Finally the highlight of my Halong Bay experience, kayaking around the area. It was so peaceful, just floating around and seeing the amazing limestone rock formations again the cloudy sky. The overcast air couldn’t even ruin this experience for me - it was simply incredible. Even though there’s a few other kayakers around you, you can easily paddle away to find your own place of solitary paradise. I would have liked to spend longer on the kayak, but we were only given 40 minutes.
Dinner is served, and at this point you’ll be able to experience a lovely hot shower after the kayaking. The bathrooms were actually really nice and dinner was again really delicious. After this, my fellow travellers indulged in karaoke, conversation and reclining on the sundeck to watch the lit-up boats against the limestone. I did enjoy the boat watching. You can easily find the party boats which are blaring noise and are shining neon colours against the peaks. But it was nice to just sit back with a good book in the boat. With the overcast weather it was a bit drafty on the sundeck, but on a nice night I envisioned it being great with a drink... If you can afford the drinks on the boat.
Breakfast: A mixture of western-style and Vietnamese breakfast food of fried rice. Also with the Vietnamese coffee? Heaven. I actually woke myself up at around 5:15am to see the sunrise, but unfortunately I was greeted to a whole bunch of rain instead. But if you’ve got a clear day... Even with the cloud, the scenery here is just wonderful. I always enjoyed looking out the window at the limestone peaking out from the ocean.
You’re then taken to visit the pearl farm in Halong Bay after breakfast. Although it is just another tourist trap in terms of you being personally delivered to the pearl shop to purchase pearls, learning about how they get the oysters to grow pearls and how many oysters actually grow genuine pearls was really interesting. I was pleasantly surprised about the farm... But the pearl shop isn’t really suited to the budget traveller. Although the 195,000,000VND necklace was pretty… One can dream.
A good spot of relaxing time before your cooking class. This boat I was on was definitely not a party-sailing experience, but if you ask around in Hanoi, you might be able to find that particular boat… Or hear them from your boat!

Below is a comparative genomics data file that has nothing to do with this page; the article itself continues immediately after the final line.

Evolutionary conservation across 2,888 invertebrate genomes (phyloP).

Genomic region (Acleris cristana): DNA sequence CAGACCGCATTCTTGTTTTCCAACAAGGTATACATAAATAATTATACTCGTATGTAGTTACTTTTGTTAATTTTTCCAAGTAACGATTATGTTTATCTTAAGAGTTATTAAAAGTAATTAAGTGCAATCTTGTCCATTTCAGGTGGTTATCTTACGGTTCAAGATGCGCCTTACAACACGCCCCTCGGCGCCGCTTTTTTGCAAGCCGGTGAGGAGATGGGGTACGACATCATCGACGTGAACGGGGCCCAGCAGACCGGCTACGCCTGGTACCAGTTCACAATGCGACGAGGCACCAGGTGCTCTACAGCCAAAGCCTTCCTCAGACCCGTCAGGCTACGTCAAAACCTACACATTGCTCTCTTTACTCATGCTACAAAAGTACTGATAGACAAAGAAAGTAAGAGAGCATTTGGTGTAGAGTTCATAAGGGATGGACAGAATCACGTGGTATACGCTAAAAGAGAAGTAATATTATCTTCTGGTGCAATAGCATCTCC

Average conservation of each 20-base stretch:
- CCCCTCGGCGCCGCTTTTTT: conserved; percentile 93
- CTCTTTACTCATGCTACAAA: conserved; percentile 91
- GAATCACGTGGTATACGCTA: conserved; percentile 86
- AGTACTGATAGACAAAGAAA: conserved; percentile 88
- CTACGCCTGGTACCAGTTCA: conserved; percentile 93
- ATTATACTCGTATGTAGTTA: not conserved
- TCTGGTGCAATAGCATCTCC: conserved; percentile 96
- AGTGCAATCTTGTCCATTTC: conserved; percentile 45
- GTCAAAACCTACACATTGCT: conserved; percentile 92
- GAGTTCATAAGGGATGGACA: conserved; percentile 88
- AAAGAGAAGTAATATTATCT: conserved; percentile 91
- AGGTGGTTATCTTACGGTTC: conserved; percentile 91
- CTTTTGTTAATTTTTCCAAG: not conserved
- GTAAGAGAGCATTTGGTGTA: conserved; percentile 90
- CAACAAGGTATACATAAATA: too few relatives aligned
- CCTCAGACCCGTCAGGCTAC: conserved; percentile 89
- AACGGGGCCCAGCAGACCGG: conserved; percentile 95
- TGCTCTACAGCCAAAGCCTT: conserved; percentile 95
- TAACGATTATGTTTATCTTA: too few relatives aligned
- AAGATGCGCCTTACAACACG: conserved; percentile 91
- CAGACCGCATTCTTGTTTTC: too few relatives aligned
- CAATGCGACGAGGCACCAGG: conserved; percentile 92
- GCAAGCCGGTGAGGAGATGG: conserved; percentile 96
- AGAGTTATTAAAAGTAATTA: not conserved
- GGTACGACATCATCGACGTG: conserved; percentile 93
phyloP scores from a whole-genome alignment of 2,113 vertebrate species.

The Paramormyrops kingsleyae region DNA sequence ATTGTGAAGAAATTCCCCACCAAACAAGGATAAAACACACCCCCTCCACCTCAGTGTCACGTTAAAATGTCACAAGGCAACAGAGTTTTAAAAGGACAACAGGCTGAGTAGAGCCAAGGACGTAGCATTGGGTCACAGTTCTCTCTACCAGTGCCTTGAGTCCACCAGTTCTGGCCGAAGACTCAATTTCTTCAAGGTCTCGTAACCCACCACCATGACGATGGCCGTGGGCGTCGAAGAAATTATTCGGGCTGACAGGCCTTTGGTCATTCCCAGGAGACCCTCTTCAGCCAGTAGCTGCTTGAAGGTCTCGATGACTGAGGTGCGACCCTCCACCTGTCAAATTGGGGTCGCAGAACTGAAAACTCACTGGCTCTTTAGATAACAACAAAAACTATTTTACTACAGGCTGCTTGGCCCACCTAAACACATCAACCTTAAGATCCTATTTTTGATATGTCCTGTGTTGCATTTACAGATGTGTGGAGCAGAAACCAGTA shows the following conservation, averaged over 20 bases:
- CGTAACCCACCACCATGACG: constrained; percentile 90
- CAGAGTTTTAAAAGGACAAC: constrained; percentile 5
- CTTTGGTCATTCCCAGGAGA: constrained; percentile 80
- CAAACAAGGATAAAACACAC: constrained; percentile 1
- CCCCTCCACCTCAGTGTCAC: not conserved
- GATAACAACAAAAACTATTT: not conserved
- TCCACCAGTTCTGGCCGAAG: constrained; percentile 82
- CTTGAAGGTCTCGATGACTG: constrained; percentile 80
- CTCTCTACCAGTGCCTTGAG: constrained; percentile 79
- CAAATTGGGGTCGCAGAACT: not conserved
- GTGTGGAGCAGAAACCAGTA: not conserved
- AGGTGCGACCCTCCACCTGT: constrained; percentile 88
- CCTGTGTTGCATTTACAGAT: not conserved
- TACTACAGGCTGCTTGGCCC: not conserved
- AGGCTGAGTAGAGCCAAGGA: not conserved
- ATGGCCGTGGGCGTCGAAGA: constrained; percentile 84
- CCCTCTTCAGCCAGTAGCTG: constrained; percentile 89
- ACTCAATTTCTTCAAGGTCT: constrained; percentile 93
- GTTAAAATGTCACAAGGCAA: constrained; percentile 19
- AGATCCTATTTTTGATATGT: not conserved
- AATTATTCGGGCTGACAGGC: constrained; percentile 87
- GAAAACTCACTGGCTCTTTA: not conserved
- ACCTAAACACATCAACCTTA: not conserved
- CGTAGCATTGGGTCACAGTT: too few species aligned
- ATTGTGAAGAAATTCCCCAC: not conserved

Cooking class. We made spring rolls. I improved on my last spring roll-making experience back in Saigon, which didn't end well. The lovely Vietnamese lady gasped when she saw my creations back on the Mekong Delta. I really enjoy the simplicity of the food here, so a cooking class is always a different way to indulge in the cuisine.
Lunch. Always delicious. The food on the tours in Vietnam, even the day tours, has never been disappointing.
12:00pm - onwards
Bus back to Hanoi. It’s another long trip with a stop in-between and by the time you drop everyone off, you might be the last one off the bus and not reach your accommodation till 5pm… So be prepared for the long afternoon on the bus. It's also a bit of a wait once you get off the boat at the ferry dock. In the rain, it was a little bit unpleasant.
Overall, I think when booking a tour on the most visited site in Vietnam, make sure you know what you're getting out of it. I was prepared for the long car ride, as well as the expensive drinks on the ship, but I hadn't really paid attention to what we would be actually doing. I would have liked to have done more kayaking, and maybe something else at night rather than just being left to our own devices. But then again, everyone wants something different.
My advice before heading out to Halong? Research. In Hanoi there are hundreds of travel agencies that can help you book a Halong Bay tour. Do your research about what you want and where the best place to get that experience in Halong will be. Also be prepared for the long ride to get there.
Have you done Halong Bay on a tour? Let me know about it as I would love to hear from others about the tours and whether they did it another way.
~ Olivia (WM)